How Do I Break The News? Cancer, Companionship, and Right to Privacy
Navigating the dating scene is particularly difficult for everyone, especially during the COVID-19 pandemic. However, it gets even worse when one is a cancer survivor. Moreover, considering my religion as well (as a Muslim woman), I am further limited to specific physical and virtual spaces that make the situation even harder. In fact, after finally gaining the courage to get myself out there again, I have been faced with several obstacles ranging from insecurities relating to body dysmorphia (thanks to cancer) to having to retell my cancer story to multiple individuals. Although I generally take pride in beating cancer and somewhat overcoming the initial emotional trauma, I am also aware of the fact that talking about my journey could instigate a pity party, and that is undoubtedly the last thing that I desire.
Considering that cancer has heavily informed my outlook on life and informed most of my choices, I decided to be very upfront about my health obstacles. Therefore, I mentioned on my dating profile that cancer made me a very resilient individual. In fact, as my former therapist through CancerCare motivated me to do, I am seeking ways to discover how such a terrible moment in my life could potentially have led to self-growth. Hence, I am generally very comfortable talking about my journey with cancer as I find it liberating to address something that painful under my own terms. From experience, my family gets uptight when I talk about cancer, but virtual spaces have historically given me the opportunity to unload my emotional anguish without any censoring. So, off I went to create my profile, ensuring that it displays my identity as a cancer survivor.
Naturally, people were curious about my story, which I initially did not mind sharing. However, things changed as I realized that the questions coming my way were deeply problematic and initiated further emotional scarring. For instance, on numerous occasions, I have had potential partners asking me within minutes of matching virtually whether I am still receiving treatment. At first, I did not think much of it, but I grew more frustrated and offended as the cases began rising. Did these men genuinely believe that I would be battling a potentially deadly illness and be looking for a partner to start a family in the meantime? Did they think I was trying to trick anyone into taking care of me while I was navigating the final days of my life? The more I think about it, the angrier I become, while I also recognize that this anger might be fueled by insecurities that cancer has, of course, initiated.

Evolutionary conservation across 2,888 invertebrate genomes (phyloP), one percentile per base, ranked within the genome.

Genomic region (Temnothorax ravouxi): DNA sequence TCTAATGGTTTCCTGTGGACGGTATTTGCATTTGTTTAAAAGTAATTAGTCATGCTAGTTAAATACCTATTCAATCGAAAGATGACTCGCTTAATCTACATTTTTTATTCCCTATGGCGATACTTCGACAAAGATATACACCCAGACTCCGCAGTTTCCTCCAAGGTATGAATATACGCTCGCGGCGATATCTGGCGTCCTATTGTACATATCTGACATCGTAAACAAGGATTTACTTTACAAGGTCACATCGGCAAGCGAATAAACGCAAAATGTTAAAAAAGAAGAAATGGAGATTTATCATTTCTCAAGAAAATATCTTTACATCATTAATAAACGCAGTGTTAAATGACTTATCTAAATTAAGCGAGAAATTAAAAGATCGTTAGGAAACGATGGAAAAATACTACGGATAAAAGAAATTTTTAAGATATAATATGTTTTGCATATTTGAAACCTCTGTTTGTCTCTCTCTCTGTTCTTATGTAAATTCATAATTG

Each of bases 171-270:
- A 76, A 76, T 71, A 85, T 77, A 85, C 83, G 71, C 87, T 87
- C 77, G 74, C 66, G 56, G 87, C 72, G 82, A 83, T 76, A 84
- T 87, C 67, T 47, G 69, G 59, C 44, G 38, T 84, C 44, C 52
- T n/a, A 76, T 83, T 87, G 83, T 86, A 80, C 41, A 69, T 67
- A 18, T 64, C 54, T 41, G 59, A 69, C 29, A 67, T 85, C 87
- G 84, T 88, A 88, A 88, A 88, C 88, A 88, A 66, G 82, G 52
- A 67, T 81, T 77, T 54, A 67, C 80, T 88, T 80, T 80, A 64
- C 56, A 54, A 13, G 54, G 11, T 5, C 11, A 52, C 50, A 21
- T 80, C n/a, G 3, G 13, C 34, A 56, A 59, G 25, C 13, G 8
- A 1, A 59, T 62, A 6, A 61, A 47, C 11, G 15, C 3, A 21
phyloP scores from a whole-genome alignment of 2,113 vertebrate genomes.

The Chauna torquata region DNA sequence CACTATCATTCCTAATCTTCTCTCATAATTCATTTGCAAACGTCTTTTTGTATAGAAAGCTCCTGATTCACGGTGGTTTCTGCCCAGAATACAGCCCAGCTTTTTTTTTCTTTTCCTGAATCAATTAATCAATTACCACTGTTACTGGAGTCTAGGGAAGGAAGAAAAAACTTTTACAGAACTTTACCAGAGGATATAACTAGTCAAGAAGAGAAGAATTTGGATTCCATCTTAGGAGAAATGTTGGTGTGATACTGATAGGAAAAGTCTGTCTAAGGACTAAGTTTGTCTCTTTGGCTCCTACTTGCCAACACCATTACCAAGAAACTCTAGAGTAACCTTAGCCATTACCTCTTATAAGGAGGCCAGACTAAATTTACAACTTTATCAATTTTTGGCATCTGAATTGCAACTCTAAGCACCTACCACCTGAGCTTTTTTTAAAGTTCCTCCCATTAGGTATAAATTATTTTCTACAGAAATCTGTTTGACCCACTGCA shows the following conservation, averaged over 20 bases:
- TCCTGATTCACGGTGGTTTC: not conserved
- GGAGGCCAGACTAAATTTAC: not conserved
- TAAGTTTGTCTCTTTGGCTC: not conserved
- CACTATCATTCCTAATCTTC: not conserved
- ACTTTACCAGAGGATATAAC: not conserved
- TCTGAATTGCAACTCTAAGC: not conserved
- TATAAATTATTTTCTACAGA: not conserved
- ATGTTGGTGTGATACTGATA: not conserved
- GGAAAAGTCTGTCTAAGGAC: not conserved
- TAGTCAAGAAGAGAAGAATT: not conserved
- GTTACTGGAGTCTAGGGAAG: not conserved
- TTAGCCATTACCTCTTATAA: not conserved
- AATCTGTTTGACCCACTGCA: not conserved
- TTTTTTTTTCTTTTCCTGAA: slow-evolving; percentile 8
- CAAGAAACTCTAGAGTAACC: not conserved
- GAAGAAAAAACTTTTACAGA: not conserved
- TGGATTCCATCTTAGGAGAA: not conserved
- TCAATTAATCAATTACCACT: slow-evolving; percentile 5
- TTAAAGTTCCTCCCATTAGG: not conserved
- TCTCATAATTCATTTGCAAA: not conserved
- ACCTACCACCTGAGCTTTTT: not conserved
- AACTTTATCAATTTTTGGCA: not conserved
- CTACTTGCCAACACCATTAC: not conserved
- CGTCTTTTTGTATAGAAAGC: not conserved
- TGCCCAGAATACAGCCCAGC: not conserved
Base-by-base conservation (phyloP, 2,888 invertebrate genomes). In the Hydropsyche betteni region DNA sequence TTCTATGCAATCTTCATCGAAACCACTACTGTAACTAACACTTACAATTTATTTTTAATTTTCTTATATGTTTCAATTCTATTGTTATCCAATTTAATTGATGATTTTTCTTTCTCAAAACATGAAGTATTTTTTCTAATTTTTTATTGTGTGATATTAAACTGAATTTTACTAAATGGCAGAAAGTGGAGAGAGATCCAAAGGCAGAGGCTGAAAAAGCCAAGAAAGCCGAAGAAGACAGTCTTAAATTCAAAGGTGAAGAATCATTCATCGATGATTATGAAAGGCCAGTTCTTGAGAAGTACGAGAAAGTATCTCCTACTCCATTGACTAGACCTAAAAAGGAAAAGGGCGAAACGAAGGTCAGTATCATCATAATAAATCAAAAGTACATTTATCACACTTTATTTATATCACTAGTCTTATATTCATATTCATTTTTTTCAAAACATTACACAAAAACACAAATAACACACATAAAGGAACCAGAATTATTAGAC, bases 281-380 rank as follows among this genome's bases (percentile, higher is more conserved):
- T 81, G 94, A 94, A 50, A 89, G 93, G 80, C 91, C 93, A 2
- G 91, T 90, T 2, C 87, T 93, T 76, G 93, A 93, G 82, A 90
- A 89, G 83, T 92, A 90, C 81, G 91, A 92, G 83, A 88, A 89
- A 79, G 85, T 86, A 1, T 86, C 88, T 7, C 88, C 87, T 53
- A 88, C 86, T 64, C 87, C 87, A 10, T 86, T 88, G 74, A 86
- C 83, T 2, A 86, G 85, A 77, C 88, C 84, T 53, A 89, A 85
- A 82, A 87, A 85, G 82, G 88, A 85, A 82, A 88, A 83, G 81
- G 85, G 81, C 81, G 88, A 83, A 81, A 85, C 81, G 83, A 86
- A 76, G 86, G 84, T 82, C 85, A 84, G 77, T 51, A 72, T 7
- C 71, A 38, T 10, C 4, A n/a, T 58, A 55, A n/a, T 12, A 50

The more I reflect on these bitter experiences, I wonder whether sharing my cancer story on such platforms is not necessarily because I am confident. Instead, could it be a form of apologizing to myself and those around me for what my body has experienced the last few years? Am I apologizing to the world for having been through cancer?
One of the most challenging topics I often feel the need to discuss is that while receiving treatment for cancer, I was unable to address certain gynecological concerns that led to losing one of my ovaries. Consequently, there is always the fear of struggling to conceive in the future. That being said, I feel this internal obligation to let these men know that, “Hey, not only did I have cancer but, who knows if I could even have children,” as I would not want to start a story that could lead to heartbreak in case he is not comfortable with considering alternative reproductive methods. However, I feel hopeless thinking that I must have that conversation with every person I connect with, as I am not interested in wasting my time, or anyone else’s, as a matter of fact.
It has been a few months now that I am still on these platforms, yet I cannot get used to this new reality of having to let every person in on something so private and personal. I wonder, is there even a way to approach this matter from an angle that protects my heart and secures my dignity? These are some questions that deeply problematize me, as this issue was born through the need for companionship, and it is yet another reminder that cancer impacts my present and future.
Today, I am feeling pessimistic, hurt, and lonely. However, I sincerely hope that there are better days to come. Maybe, by expressing my frustration and struggles with the rest of my CancerCare family, I will be able to discover solutions or feel heard and validated. As tears are running down my face while typing these final thoughts, I imagine how life would be if I never had cancer. What would concern me instead if I did not have to feel violated every time I feel the obligation to let someone in on my infertility struggles? Indeed, I wonder, who would I be if I never had cancer…